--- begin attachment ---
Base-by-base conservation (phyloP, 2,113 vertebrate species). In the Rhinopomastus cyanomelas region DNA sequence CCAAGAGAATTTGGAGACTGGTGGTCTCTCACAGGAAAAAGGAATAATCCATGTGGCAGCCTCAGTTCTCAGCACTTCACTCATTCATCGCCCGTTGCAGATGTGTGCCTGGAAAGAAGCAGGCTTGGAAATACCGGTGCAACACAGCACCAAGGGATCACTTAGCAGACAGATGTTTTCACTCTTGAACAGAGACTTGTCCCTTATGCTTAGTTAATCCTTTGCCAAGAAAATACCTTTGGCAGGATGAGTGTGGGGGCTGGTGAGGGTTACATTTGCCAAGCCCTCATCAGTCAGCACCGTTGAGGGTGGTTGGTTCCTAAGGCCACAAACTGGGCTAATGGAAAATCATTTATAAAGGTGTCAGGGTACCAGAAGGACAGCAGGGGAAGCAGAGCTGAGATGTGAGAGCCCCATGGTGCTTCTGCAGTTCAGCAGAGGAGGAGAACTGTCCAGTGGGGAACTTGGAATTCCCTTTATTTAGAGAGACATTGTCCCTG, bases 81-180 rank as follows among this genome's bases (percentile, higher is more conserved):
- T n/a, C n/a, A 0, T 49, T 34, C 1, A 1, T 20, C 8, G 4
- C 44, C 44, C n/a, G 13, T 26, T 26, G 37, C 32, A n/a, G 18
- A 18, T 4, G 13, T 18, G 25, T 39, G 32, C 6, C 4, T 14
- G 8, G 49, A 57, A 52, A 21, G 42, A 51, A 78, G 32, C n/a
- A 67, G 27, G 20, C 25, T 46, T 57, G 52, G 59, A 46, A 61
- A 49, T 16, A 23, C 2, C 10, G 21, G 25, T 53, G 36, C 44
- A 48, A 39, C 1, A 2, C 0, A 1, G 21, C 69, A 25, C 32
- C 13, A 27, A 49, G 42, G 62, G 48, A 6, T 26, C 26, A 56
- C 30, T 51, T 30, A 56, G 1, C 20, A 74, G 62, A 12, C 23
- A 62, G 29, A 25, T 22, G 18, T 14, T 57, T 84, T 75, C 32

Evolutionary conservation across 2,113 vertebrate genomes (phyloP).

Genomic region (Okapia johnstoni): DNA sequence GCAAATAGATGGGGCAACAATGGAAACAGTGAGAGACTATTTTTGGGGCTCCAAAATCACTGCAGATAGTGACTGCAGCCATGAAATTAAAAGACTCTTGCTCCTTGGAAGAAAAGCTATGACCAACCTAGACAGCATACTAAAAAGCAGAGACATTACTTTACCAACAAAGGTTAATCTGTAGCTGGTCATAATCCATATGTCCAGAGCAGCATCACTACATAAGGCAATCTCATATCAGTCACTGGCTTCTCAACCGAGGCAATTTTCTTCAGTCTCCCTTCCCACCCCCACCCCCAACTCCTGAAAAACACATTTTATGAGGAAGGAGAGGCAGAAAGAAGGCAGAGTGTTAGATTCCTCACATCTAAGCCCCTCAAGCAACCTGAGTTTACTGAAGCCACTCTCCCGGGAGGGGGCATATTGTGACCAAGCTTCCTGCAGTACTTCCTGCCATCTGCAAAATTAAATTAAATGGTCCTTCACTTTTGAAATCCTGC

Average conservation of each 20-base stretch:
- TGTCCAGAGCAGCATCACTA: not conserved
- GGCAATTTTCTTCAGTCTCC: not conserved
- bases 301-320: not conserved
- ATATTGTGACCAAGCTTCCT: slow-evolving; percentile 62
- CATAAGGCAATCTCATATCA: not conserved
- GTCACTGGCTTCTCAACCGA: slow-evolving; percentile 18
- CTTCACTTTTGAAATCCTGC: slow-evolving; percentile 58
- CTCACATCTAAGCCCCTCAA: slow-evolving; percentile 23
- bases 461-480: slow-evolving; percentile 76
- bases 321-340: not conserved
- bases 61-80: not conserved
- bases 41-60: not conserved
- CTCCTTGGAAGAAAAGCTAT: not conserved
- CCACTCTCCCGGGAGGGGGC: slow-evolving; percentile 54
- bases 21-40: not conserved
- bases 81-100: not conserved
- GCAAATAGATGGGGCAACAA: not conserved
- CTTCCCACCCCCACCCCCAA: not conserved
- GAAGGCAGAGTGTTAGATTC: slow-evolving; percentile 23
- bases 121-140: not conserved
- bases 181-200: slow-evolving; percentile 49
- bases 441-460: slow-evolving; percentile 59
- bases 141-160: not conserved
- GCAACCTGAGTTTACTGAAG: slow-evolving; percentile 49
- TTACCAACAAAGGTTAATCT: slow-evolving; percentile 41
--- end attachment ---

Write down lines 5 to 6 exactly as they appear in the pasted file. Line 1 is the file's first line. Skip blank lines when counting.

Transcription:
- G 8, G 49, A 57, A 52, A 21, G 42, A 51, A 78, G 32, C n/a
- A 67, G 27, G 20, C 25, T 46, T 57, G 52, G 59, A 46, A 61